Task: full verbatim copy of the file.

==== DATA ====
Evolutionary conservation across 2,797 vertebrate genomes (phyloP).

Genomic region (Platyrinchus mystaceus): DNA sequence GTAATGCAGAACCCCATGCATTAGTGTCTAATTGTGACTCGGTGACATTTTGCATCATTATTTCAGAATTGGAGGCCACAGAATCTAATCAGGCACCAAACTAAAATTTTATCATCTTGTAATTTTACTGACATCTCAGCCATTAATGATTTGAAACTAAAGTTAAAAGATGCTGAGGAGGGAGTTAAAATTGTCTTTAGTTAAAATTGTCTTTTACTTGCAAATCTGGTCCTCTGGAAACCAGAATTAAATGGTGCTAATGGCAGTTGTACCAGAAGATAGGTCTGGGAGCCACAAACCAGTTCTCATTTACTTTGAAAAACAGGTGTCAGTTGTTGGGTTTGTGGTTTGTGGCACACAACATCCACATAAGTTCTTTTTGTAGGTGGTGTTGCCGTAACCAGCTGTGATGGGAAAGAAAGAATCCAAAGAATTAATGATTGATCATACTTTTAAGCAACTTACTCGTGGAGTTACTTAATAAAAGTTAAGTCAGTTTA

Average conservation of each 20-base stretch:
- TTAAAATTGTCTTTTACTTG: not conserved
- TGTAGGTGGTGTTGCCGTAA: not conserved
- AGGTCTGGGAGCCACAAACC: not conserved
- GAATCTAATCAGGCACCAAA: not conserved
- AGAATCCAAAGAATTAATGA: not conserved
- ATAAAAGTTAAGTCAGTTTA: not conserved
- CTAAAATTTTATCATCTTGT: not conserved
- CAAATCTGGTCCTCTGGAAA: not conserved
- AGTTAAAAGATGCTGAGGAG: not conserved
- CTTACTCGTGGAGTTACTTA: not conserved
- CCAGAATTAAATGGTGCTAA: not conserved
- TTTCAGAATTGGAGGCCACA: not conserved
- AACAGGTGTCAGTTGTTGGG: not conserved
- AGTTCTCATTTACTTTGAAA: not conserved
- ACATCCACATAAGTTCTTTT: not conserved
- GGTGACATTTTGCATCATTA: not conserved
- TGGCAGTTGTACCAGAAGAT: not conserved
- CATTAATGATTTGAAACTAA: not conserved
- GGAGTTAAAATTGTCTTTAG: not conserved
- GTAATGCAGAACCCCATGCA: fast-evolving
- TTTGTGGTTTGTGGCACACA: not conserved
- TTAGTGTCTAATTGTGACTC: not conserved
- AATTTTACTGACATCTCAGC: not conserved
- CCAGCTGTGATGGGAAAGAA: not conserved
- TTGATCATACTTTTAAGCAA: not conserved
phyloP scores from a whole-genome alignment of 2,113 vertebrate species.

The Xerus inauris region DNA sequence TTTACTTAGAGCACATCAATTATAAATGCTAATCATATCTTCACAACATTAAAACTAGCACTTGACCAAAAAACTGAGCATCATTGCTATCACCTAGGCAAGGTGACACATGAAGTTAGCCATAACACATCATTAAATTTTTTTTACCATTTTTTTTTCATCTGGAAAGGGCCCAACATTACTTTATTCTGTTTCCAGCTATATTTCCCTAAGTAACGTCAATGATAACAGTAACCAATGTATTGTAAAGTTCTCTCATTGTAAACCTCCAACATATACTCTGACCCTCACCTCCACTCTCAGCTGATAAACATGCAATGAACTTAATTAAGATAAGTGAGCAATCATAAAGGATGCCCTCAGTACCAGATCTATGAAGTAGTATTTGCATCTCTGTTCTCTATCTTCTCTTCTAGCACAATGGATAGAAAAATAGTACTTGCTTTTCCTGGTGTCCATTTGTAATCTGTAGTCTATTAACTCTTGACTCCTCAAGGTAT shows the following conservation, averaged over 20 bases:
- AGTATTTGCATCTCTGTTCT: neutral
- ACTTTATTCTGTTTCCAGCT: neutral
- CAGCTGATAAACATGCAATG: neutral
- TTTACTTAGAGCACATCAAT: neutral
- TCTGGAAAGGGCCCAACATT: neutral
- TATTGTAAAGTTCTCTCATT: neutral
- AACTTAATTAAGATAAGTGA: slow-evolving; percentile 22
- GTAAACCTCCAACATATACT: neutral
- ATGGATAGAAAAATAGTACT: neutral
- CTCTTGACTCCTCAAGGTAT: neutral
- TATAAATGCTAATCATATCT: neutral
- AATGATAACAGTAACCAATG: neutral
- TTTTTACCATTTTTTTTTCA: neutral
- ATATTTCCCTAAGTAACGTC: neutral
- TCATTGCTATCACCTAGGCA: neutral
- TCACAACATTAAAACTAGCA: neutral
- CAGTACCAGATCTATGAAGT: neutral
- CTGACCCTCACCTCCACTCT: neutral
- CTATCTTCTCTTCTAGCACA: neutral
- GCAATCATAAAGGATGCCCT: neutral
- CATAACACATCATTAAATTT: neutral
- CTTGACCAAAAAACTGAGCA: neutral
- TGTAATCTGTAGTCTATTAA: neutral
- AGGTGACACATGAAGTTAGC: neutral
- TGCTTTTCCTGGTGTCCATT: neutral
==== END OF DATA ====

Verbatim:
Evolutionary conservation across 2,797 vertebrate genomes (phyloP).

Genomic region (Platyrinchus mystaceus): DNA sequence GTAATGCAGAACCCCATGCATTAGTGTCTAATTGTGACTCGGTGACATTTTGCATCATTATTTCAGAATTGGAGGCCACAGAATCTAATCAGGCACCAAACTAAAATTTTATCATCTTGTAATTTTACTGACATCTCAGCCATTAATGATTTGAAACTAAAGTTAAAAGATGCTGAGGAGGGAGTTAAAATTGTCTTTAGTTAAAATTGTCTTTTACTTGCAAATCTGGTCCTCTGGAAACCAGAATTAAATGGTGCTAATGGCAGTTGTACCAGAAGATAGGTCTGGGAGCCACAAACCAGTTCTCATTTACTTTGAAAAACAGGTGTCAGTTGTTGGGTTTGTGGTTTGTGGCACACAACATCCACATAAGTTCTTTTTGTAGGTGGTGTTGCCGTAACCAGCTGTGATGGGAAAGAAAGAATCCAAAGAATTAATGATTGATCATACTTTTAAGCAACTTACTCGTGGAGTTACTTAATAAAAGTTAAGTCAGTTTA

Average conservation of each 20-base stretch:
- TTAAAATTGTCTTTTACTTG: not conserved
- TGTAGGTGGTGTTGCCGTAA: not conserved
- AGGTCTGGGAGCCACAAACC: not conserved
- GAATCTAATCAGGCACCAAA: not conserved
- AGAATCCAAAGAATTAATGA: not conserved
- ATAAAAGTTAAGTCAGTTTA: not conserved
- CTAAAATTTTATCATCTTGT: not conserved
- CAAATCTGGTCCTCTGGAAA: not conserved
- AGTTAAAAGATGCTGAGGAG: not conserved
- CTTACTCGTGGAGTTACTTA: not conserved
- CCAGAATTAAATGGTGCTAA: not conserved
- TTTCAGAATTGGAGGCCACA: not conserved
- AACAGGTGTCAGTTGTTGGG: not conserved
- AGTTCTCATTTACTTTGAAA: not conserved
- ACATCCACATAAGTTCTTTT: not conserved
- GGTGACATTTTGCATCATTA: not conserved
- TGGCAGTTGTACCAGAAGAT: not conserved
- CATTAATGATTTGAAACTAA: not conserved
- GGAGTTAAAATTGTCTTTAG: not conserved
- GTAATGCAGAACCCCATGCA: fast-evolving
- TTTGTGGTTTGTGGCACACA: not conserved
- TTAGTGTCTAATTGTGACTC: not conserved
- AATTTTACTGACATCTCAGC: not conserved
- CCAGCTGTGATGGGAAAGAA: not conserved
- TTGATCATACTTTTAAGCAA: not conserved
phyloP scores from a whole-genome alignment of 2,113 vertebrate species.

The Xerus inauris region DNA sequence TTTACTTAGAGCACATCAATTATAAATGCTAATCATATCTTCACAACATTAAAACTAGCACTTGACCAAAAAACTGAGCATCATTGCTATCACCTAGGCAAGGTGACACATGAAGTTAGCCATAACACATCATTAAATTTTTTTTACCATTTTTTTTTCATCTGGAAAGGGCCCAACATTACTTTATTCTGTTTCCAGCTATATTTCCCTAAGTAACGTCAATGATAACAGTAACCAATGTATTGTAAAGTTCTCTCATTGTAAACCTCCAACATATACTCTGACCCTCACCTCCACTCTCAGCTGATAAACATGCAATGAACTTAATTAAGATAAGTGAGCAATCATAAAGGATGCCCTCAGTACCAGATCTATGAAGTAGTATTTGCATCTCTGTTCTCTATCTTCTCTTCTAGCACAATGGATAGAAAAATAGTACTTGCTTTTCCTGGTGTCCATTTGTAATCTGTAGTCTATTAACTCTTGACTCCTCAAGGTAT shows the following conservation, averaged over 20 bases:
- AGTATTTGCATCTCTGTTCT: neutral
- ACTTTATTCTGTTTCCAGCT: neutral
- CAGCTGATAAACATGCAATG: neutral
- TTTACTTAGAGCACATCAAT: neutral
- TCTGGAAAGGGCCCAACATT: neutral
- TATTGTAAAGTTCTCTCATT: neutral
- AACTTAATTAAGATAAGTGA: slow-evolving; percentile 22
- GTAAACCTCCAACATATACT: neutral
- ATGGATAGAAAAATAGTACT: neutral
- CTCTTGACTCCTCAAGGTAT: neutral
- TATAAATGCTAATCATATCT: neutral
- AATGATAACAGTAACCAATG: neutral
- TTTTTACCATTTTTTTTTCA: neutral
- ATATTTCCCTAAGTAACGTC: neutral
- TCATTGCTATCACCTAGGCA: neutral
- TCACAACATTAAAACTAGCA: neutral
- CAGTACCAGATCTATGAAGT: neutral
- CTGACCCTCACCTCCACTCT: neutral
- CTATCTTCTCTTCTAGCACA: neutral
- GCAATCATAAAGGATGCCCT: neutral
- CATAACACATCATTAAATTT: neutral
- CTTGACCAAAAAACTGAGCA: neutral
- TGTAATCTGTAGTCTATTAA: neutral
- AGGTGACACATGAAGTTAGC: neutral
- TGCTTTTCCTGGTGTCCATT: neutral